Functional magnetic resonance imaging (fMRI) and electroencephalography (EEG) are two widely used neuroimaging modalities with complementary merits and limitations. FMRI has low temporal resolution but high spatial resolution, while EEG has low spatial resolution but high temporal resolution. The researches included in my dissertation aim at developing an fMRI-EEG integrated multimodal functional neuroimaging approach with significantly enhanced spatiotemporal resolution relative to fMRI or EEG alone. Towards this goal, i) we have established the capability to simultaneously record EEG and fMRI signals; ii) we have mathematically modeled the interactions between stimuli (or tasks), synaptic currents and BOLD responses, and have developed a model-driven linear regression method for quantifying BOLD fMRI signals to characterize event-related electrophysiological responses; iii) we have developed two novel algorithms based on an adaptive Wiener filter and the Twomey regularization, respectively, for the fMRI-constrained cortical current density imaging; iv) we have employed the developed fMRI-EEG technique to investigate the cortical visual pathway and the cortical substrates responsible for the bilateral visual integration. The outcome of these researches is encouraging. Significant progresses have been achieved in both technical and fundamental aspects of the fMRI-EEG integrated neuroimaging, which holds potential to open a unique window to non-invasively image and investigate electrophysiological brain activity, as well as its relationship to cerebral hemodynamics.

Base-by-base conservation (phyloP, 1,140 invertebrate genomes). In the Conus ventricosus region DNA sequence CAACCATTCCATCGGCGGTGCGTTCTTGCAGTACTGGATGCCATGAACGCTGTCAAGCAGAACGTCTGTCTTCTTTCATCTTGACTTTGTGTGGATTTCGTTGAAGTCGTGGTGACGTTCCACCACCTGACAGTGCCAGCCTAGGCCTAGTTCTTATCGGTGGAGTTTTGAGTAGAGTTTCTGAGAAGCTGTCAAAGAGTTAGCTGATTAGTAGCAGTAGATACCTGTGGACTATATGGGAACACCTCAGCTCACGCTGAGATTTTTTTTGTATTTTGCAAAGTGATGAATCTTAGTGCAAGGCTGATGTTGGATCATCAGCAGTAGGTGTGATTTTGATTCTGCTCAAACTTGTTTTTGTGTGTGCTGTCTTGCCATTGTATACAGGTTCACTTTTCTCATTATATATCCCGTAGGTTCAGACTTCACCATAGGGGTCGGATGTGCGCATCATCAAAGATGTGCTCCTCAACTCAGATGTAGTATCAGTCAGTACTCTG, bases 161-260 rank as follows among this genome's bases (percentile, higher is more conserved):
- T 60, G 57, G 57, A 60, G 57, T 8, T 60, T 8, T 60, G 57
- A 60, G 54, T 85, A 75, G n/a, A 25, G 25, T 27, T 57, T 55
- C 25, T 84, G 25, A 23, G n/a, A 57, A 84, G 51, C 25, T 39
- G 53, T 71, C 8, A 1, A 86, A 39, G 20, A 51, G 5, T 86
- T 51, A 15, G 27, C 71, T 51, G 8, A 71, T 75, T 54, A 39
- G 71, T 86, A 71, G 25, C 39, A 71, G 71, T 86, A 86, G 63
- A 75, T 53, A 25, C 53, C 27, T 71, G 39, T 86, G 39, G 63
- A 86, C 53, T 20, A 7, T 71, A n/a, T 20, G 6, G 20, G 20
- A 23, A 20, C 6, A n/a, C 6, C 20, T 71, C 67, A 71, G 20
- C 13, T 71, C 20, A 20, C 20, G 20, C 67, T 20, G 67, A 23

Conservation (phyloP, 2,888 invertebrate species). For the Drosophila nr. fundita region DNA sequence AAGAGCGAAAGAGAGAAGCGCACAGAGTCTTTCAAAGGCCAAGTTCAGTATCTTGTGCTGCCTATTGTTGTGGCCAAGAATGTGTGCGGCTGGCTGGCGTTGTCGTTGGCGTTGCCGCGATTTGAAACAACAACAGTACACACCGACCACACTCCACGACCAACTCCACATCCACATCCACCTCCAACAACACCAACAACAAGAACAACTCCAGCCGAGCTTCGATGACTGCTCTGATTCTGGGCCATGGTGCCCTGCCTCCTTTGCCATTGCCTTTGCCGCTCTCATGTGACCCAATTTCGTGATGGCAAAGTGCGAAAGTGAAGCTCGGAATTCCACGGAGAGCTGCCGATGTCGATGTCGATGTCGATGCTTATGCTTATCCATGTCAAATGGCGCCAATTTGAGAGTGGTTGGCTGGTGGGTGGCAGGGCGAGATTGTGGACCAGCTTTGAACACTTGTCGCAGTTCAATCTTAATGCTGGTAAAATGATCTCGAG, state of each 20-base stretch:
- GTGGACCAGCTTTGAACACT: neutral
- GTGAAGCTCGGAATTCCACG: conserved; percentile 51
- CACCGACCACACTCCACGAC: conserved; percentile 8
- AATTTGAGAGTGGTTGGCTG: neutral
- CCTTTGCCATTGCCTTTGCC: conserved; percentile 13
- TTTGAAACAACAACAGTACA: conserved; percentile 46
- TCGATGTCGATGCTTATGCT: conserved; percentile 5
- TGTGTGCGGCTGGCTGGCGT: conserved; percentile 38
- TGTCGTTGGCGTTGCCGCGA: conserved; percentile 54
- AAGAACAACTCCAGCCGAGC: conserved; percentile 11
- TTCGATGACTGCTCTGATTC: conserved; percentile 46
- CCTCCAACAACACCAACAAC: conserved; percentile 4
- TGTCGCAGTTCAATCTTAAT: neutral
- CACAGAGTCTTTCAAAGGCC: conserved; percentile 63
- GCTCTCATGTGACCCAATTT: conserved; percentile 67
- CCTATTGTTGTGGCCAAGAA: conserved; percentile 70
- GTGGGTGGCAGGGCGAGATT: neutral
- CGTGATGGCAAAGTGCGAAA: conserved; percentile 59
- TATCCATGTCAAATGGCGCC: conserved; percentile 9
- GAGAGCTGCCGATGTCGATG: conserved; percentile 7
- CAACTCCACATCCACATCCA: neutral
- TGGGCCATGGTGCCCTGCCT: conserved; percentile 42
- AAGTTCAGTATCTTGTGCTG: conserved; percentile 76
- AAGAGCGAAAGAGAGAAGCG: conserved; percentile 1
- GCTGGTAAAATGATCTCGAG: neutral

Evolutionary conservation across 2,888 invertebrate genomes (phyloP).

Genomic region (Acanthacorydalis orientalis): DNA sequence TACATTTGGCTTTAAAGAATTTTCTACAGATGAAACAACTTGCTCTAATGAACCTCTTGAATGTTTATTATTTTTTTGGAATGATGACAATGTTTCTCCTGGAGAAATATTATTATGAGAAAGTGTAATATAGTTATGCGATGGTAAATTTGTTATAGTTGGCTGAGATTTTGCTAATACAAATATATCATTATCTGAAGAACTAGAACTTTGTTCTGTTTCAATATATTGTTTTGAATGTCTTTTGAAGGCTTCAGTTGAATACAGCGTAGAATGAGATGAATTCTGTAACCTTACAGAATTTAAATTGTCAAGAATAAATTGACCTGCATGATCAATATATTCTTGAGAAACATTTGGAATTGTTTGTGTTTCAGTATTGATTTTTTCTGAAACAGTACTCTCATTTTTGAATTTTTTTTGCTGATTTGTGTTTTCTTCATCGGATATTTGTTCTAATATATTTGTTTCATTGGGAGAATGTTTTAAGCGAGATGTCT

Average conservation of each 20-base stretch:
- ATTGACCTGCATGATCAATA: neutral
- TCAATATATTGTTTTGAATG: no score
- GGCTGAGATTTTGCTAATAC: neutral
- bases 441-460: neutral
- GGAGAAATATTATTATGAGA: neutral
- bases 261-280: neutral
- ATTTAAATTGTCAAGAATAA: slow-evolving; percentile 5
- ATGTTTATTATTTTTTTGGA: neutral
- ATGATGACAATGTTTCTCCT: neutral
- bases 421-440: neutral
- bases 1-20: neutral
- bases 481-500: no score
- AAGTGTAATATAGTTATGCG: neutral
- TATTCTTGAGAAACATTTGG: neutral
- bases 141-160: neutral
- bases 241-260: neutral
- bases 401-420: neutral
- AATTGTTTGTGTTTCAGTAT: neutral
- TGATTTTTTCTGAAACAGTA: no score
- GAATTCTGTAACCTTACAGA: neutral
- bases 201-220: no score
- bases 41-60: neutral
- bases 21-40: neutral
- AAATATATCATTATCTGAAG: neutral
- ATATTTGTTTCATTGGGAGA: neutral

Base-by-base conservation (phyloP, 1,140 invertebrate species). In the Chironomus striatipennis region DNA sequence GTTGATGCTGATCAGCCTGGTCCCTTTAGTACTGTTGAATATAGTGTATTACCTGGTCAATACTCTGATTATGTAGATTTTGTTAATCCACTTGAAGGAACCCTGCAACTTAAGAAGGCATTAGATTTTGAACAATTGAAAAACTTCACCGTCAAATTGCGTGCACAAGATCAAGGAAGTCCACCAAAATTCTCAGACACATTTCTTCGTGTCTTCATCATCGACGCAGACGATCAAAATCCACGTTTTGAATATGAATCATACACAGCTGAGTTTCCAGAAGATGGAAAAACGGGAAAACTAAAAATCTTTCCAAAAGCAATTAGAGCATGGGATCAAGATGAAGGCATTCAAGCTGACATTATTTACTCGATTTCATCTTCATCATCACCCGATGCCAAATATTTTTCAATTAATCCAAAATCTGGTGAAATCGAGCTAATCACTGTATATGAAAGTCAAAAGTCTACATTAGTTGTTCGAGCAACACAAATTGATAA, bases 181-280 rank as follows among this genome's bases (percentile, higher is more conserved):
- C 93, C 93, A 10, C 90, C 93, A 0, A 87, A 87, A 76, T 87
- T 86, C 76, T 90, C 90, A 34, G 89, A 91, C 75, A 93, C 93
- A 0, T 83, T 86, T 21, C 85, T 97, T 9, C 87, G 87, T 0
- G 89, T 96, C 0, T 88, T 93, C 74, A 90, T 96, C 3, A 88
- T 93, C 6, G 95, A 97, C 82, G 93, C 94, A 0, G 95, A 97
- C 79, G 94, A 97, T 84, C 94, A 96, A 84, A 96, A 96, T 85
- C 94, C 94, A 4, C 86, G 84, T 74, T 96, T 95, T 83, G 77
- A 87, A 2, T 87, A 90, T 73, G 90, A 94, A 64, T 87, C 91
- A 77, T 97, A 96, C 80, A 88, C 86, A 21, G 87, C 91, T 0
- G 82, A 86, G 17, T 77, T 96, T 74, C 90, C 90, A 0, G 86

University of Minnesota Ph.D. dissertation. September 2008. Major: Biomedical Engineering. Advisor: Bin He. 1 computer file (PDF); viii, 182 pages. Ill. (some col.)
Multimodal neuroimaging integrating functional magnetic resonance Imaging and electroencephalography..
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